Question about Welsh (OT) Re: Pratchett in Welsh!
Philip.Belben at powertech.co.uk
Philip.Belben at powertech.co.uk
Mon May 13 07:48:06 EDT 2002
Interesting question about Welsh from Lizzie. Two interesting answers, too, to
which I can't resist adding my bit...
Starting with Deborah, on the subject of alphabets:
>|and if our alphabet is roman, what are
>|our numbers derived from?
> Just a quick answer because I can't use my dictation software at
> the mo': our numerals are Arabic. Our alphabet is called "Roman"
> though you can see the phonecian/semitic origins of many of the
> letters in their shapes.
OK. Our alphabet _is_ Roman. It is the alphabet used by the Romans in
Classical times to write Latin, with the addition of three extra letters, J, U
The shapes of the letters are indeed borrowed from earlier alphabets - mainly
pre-classical Greek I think, which in turn gets its shapes from Phoenician. The
shapes can be traced further, right back to ancient Egyptian forms, but it is
generally considered to have been the Semitic peoples who first used them as an
alphabet in the modern sense.
That said, all the letters of the classical Roman alphabet that we have have
much the same sounds (Welsh deviates a bit more on the sound); in that sense it
is the Roman alphabet that we use.
Numbers, on the other hand, are Arabic - with a difference. They are quite
different from those used in modern Arabic, or even (I think) in classical
Arabic. As I understand it, once Arab civilisation spread out across N Africa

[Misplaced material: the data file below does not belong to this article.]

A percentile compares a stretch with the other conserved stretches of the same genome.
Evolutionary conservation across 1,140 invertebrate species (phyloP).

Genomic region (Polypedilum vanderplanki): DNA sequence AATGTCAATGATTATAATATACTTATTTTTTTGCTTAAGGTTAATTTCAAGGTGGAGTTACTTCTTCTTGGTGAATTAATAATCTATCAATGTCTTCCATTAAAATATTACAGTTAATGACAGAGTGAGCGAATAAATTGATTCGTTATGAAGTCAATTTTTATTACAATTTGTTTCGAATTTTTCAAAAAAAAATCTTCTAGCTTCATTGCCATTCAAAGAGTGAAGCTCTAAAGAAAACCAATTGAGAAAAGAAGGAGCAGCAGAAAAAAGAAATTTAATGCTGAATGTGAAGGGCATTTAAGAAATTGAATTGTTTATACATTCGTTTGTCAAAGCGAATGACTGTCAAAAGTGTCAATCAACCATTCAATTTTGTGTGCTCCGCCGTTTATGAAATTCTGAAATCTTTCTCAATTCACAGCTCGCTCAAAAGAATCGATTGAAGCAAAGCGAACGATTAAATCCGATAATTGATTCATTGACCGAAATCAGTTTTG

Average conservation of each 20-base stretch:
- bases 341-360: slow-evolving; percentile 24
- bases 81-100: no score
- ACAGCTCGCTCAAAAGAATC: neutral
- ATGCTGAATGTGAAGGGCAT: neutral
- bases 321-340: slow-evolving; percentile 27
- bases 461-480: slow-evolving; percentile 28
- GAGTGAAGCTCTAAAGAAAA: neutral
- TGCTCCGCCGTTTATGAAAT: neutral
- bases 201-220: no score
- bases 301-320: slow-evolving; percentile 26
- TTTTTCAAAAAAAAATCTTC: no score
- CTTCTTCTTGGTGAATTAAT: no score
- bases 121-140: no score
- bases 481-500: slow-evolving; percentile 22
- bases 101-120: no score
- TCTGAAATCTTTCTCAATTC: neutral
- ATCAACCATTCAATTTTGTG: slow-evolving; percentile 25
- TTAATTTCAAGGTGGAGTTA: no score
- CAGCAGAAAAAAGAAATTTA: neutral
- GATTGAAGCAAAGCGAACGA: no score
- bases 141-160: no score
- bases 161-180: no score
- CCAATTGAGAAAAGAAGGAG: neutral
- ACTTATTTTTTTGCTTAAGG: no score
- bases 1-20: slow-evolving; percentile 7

and into Spain, ways of writing diverged. Europe got the Spanish forms of the
numerals, and changed them further to get our modern numerals. The Arabs were
driven out of Spain, and presumably Spanish Arabs went back to the Eastern way
Ania is talking about Welsh:
> Welsh is written in Roman alphabet and has never been written in anything
> else. Some early Celtic inscriptions are in Greek letters, or in ogham, but
> that actually predates Welsh, i. e. Welsh as such had not evolved yet.
> The Welsh alphabet does not have K, Q, V, X or Z; it does include several
Nor does it have J except in words borrowed from English, I think.
> extra letters to represent Welsh sounds, but they are just 'ordinary'
> letters combined or doubled. These are: CH, DD, FF, LL, NG, RH. If you look
> in a Welsh dictionary, words beginning with these letters will be listed
> separately (ch will not be between ce and ci, but in its own section after
> all other words beginning with c)
It's worse than that - and this fooled me when I first tried looking up Welsh
words. NG comes in the alphabet straight after G. Don't go looking for it
(Czech has similar difficulties with CH, which in their alphabet follows H)
I've often wondered whether the "twig-shaped" writing in Power of Three was
derived from Ogham. I'm guessing that the Moor people didn't use a
Roman-derived alphabet, since they couldn't make any sense of printed books in
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